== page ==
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Sunday, 1 January 2017

Boeuf Bourguignon in Cape French Style



It has been a while since my last posting. Nursing a torn shoulder muscle saps away one's energy like nothing else. This injury put a serious crimp on my sailing activities. However, it is a new year and time for another cooking adventure.

We have high summer here in Cape Town around this time of the year, so making a stewed dish may sound somewhat eclectic. However, this one is very easy to make, requires but a few ingredients, and will feed the hungry hordes on their return from the beach or their other outdoor activities. And I probably have very little convincing to do to my northern hemisphere readers!

Another hearty dish originating in France, now used all over the world. I have made similar dishes with great success without wine, using soy sauce and tomatoes instead.

This dish may be made a day before serving. It ages and develops flavour if left in the refrigerator overnight and takes well to freezing.

So this is another one of my few experiments in cooking with wine. Somehow I have not yet explored that avenue of the culinary arts properly.

Most of the recipes on the internet use beef chuck as the main ingredient, so I opted for the same cut. It is one of the cheaper cuts from the carcass and quite flavourful. Basically any juicy cut from the forequarters will do. I also keep some of the bones. They tend to enrich the sauce part of the dish. Just be careful of too much fat. I usually trim most off. Between the bacon fat and the marrow you probably have sufficient fat for a delicious combination.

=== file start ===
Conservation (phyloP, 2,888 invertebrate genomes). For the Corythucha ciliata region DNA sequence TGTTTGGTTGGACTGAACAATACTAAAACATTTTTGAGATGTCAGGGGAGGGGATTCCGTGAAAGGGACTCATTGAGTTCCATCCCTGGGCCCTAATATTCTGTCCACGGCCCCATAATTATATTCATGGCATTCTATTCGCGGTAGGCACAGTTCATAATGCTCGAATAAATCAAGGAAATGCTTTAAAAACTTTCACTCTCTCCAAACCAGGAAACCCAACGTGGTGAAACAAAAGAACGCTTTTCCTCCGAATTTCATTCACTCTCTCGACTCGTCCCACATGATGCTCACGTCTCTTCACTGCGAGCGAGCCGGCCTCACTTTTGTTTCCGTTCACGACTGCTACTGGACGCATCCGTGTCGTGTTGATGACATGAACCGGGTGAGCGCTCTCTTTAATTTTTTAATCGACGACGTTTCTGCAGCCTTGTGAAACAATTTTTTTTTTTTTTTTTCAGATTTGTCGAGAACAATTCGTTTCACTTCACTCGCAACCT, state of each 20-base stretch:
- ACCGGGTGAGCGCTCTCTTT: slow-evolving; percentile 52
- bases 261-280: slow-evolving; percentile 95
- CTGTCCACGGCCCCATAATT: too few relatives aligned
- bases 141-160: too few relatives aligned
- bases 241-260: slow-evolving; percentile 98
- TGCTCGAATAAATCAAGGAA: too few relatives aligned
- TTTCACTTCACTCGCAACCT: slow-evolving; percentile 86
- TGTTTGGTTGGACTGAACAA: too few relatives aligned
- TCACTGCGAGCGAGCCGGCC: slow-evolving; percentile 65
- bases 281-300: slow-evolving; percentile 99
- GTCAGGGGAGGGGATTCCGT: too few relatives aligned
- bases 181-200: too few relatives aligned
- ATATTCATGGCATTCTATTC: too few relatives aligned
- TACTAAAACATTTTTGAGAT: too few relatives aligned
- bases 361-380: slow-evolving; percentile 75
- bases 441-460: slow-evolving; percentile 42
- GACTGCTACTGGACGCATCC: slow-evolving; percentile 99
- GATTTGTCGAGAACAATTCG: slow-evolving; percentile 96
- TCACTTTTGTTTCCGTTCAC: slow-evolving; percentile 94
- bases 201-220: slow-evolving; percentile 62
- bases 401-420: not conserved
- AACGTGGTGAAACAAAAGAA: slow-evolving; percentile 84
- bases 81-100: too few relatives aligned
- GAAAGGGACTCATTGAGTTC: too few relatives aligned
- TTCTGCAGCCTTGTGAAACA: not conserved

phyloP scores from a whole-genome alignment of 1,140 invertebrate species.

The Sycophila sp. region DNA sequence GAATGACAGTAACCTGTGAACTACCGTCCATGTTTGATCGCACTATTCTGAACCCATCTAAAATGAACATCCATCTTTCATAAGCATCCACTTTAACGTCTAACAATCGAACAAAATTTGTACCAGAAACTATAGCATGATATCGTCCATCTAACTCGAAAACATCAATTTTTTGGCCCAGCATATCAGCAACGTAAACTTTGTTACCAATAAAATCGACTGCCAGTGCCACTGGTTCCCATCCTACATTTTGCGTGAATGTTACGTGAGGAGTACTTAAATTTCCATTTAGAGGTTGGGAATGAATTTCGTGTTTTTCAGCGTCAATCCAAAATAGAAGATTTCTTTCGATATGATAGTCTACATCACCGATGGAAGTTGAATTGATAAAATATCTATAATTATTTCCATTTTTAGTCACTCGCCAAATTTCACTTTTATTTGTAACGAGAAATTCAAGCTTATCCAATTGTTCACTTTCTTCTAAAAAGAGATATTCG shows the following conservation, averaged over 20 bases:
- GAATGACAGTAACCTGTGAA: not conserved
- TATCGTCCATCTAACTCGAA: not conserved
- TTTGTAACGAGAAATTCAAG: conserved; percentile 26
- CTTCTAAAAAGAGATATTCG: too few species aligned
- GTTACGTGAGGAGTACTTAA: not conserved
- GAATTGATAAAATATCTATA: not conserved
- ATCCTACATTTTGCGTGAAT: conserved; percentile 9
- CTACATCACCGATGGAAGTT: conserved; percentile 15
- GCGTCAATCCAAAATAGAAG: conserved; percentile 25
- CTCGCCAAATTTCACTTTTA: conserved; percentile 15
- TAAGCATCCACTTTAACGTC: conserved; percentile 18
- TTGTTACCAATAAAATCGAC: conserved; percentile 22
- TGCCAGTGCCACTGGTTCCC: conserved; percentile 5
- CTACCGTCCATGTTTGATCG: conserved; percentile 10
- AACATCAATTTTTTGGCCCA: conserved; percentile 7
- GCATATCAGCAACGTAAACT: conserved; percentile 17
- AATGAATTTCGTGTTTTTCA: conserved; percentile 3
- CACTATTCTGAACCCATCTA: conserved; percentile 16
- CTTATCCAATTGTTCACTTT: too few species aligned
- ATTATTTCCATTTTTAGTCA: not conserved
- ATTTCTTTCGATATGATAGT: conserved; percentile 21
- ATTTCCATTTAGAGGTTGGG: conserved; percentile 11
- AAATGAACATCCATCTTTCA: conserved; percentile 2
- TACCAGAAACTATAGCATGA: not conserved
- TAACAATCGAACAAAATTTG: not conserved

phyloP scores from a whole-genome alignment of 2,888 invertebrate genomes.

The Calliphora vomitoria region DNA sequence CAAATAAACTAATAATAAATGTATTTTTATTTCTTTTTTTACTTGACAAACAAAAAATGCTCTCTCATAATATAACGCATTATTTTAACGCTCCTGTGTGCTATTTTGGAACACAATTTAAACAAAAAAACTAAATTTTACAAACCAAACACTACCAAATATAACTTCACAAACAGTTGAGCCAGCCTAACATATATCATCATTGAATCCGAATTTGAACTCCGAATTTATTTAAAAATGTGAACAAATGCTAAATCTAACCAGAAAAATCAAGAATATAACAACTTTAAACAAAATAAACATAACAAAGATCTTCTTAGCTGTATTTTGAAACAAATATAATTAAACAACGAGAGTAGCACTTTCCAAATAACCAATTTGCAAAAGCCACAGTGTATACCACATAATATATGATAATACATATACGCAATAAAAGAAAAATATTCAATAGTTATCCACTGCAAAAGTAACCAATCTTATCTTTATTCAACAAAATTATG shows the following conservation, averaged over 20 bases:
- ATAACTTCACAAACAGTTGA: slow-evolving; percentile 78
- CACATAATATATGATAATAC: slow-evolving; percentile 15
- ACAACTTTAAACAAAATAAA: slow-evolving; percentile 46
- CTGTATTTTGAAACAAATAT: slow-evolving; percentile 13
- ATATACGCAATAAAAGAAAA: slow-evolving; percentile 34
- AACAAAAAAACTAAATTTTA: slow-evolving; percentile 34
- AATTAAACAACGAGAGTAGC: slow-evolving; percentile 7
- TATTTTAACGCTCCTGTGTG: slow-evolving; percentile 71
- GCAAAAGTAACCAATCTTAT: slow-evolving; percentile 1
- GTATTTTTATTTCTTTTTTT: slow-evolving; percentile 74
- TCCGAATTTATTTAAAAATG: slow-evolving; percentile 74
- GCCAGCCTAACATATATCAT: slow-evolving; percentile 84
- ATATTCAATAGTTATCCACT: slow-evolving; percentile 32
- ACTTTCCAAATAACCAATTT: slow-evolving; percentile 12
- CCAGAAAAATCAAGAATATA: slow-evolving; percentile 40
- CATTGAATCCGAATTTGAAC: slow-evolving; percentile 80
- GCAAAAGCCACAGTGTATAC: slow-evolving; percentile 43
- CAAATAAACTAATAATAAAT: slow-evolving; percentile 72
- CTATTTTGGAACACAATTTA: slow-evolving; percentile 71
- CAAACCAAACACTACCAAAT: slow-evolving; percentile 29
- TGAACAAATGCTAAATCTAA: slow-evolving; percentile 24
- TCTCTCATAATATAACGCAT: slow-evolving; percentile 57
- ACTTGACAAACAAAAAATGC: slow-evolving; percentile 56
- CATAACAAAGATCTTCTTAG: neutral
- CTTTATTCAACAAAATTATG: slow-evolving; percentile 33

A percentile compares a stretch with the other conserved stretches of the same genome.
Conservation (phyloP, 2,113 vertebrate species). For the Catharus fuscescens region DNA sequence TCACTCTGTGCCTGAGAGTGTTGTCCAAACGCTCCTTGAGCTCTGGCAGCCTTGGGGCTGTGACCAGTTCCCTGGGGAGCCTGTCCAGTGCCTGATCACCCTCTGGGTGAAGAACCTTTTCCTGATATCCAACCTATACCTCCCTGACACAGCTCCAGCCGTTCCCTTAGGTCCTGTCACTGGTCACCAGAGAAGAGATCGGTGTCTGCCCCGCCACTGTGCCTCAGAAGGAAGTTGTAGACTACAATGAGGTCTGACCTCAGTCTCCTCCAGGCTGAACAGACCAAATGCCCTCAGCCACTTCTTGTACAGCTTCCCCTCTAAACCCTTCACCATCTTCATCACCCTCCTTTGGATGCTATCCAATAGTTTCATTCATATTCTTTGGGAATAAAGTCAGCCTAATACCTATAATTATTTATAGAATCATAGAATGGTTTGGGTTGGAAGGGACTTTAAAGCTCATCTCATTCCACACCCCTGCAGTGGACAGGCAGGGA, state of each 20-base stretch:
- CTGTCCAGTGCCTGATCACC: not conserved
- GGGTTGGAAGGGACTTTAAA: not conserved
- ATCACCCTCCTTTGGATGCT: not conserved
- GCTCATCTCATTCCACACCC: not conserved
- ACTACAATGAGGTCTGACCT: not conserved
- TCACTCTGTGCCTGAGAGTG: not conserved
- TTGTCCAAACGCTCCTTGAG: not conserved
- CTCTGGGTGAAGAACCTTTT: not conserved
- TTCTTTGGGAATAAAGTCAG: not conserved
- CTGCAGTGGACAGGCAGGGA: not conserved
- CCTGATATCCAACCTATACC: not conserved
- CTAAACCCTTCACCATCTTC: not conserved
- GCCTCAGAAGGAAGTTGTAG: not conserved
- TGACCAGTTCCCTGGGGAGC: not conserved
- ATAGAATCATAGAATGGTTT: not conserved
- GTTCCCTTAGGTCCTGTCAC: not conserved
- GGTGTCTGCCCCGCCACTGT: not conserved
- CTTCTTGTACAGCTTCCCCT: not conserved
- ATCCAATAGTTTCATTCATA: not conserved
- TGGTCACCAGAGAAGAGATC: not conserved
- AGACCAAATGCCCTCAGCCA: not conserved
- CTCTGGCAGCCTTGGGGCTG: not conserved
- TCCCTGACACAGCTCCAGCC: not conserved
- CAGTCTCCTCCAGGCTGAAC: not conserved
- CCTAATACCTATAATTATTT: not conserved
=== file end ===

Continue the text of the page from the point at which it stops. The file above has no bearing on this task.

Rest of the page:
As for the bacon, most recipes propose pancetta. Over here in Cape Town, pancetta tends to be more expensive than the standard smoked bacon bits that can be obtained from your friendly chain store grocer.

You don't really need fancy cuts of bacon or beef, as you will be stewing it in wine anyway. I opted for a less pricey version of both.

Talking about the wine, there is much fuss. Some recipes specify quite fancy wine, others specify cooking wine. Others specify cognac as well. The reason for using the wine lies in the acidity and some flavour. The acidity will help to de-glaze the pan. The flavour of the wine itself is of less importance, as the dish contains a lot of other strong flavours that will overwhelm the wine. There is a caveat, however: The stuff sold as cooking wine may not be drinkable as a result of added chemicals. You don't want to use such concoctions. Use wine that you will drink yourself. While some French recipes specify burgundy, any easy quaffing dry red will do.

For this dish I specifically did not use tomatoes. It is up to the cook to decide. Both Jamie Oliver and Gordon Ramsey has recipes on the net that use tomatoes. After a long chat about this subject recently to a French student of mine, I decided to go without tomatoes.

As for stock, I follow the school of thought that the preparation procedure creates sufficient stock to thicken the sauce, so no additional stock is required. So far this line of thinking has stood me in good stead.

The vegetables I cut into chunky, coarse bits. The meat is chunky, so the chunky veggies add to the texture. I did not have fresh thyme, so had to use the dried herb.